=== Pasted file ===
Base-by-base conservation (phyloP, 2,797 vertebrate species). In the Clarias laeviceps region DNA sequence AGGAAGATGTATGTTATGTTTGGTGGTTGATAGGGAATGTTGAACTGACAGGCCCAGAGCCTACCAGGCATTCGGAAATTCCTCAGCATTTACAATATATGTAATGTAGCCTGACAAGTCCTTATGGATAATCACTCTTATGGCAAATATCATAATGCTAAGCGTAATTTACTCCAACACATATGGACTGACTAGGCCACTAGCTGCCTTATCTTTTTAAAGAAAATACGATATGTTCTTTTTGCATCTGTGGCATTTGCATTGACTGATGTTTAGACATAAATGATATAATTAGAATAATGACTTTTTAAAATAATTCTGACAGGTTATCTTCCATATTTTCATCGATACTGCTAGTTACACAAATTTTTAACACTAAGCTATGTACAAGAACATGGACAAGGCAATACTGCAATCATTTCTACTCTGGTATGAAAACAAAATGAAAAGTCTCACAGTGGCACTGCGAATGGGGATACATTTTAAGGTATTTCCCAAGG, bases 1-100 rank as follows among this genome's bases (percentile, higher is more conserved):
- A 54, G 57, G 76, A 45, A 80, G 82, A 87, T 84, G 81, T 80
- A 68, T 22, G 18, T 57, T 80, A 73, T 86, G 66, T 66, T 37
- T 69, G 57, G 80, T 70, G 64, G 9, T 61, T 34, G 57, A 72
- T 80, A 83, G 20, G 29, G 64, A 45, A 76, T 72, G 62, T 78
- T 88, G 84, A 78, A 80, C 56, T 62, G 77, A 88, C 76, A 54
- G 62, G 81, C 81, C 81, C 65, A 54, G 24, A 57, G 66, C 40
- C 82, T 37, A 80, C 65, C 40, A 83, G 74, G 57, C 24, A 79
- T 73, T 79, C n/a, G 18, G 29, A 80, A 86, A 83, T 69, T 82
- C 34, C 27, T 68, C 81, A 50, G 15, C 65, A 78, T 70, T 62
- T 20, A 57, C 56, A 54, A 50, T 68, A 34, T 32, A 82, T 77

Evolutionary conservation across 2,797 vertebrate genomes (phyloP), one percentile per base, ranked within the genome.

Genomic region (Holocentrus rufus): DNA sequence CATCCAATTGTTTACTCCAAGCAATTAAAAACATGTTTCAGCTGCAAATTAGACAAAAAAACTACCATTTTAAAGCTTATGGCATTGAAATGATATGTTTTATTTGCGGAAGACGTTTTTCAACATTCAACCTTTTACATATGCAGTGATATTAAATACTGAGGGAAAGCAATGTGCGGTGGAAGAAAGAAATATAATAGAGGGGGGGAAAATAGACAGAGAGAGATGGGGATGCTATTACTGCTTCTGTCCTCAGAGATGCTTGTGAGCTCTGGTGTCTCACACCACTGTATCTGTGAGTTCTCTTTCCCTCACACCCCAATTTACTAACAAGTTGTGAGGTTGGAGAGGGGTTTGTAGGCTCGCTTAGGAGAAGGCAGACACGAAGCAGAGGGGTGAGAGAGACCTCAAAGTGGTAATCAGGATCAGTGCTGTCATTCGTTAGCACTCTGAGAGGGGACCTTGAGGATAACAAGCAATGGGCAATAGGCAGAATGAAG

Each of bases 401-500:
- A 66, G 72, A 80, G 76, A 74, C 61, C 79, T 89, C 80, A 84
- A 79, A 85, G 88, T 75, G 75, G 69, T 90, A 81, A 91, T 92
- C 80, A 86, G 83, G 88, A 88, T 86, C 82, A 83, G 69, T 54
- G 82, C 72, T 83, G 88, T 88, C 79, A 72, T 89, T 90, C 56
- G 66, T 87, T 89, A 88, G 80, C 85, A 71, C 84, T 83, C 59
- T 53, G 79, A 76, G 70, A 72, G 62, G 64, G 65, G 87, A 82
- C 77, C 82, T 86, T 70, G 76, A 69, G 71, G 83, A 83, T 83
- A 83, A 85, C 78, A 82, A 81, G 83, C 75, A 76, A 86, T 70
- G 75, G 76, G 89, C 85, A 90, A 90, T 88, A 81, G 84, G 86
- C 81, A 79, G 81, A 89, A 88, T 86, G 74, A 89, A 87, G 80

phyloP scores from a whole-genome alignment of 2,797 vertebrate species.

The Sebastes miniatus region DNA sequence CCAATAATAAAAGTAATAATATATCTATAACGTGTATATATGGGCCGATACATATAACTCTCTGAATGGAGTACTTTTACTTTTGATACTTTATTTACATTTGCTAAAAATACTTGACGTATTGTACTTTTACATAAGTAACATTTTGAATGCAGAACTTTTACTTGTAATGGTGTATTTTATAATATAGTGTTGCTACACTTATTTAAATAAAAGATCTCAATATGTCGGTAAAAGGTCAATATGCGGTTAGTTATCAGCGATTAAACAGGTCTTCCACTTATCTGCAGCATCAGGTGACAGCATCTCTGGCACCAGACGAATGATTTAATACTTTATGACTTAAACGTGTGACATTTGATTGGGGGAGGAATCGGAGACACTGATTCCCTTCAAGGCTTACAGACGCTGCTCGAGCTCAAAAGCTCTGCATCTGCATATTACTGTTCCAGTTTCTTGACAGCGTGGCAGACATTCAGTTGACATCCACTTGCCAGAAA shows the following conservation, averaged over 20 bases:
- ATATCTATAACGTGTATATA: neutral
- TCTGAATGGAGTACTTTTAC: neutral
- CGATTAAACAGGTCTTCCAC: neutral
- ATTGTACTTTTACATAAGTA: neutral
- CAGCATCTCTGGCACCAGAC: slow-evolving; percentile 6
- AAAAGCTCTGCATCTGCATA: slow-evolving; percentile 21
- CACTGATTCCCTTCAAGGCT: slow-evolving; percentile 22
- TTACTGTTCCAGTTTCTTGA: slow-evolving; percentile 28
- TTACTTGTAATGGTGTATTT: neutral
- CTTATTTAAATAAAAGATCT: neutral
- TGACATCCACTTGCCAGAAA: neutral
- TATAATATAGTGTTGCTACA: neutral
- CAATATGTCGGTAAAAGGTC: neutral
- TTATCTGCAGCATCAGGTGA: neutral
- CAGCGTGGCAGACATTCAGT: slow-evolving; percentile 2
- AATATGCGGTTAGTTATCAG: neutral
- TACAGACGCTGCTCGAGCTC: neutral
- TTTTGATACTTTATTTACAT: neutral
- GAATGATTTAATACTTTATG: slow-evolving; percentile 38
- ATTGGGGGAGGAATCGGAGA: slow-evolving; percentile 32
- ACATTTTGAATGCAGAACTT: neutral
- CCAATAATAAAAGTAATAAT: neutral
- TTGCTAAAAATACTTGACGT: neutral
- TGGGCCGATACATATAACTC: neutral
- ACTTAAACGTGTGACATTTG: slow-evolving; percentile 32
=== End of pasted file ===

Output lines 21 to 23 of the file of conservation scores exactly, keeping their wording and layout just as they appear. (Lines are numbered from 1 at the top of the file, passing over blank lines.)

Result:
- C 77, C 82, T 86, T 70, G 76, A 69, G 71, G 83, A 83, T 83
- A 83, A 85, C 78, A 82, A 81, G 83, C 75, A 76, A 86, T 70
- G 75, G 76, G 89, C 85, A 90, A 90, T 88, A 81, G 84, G 86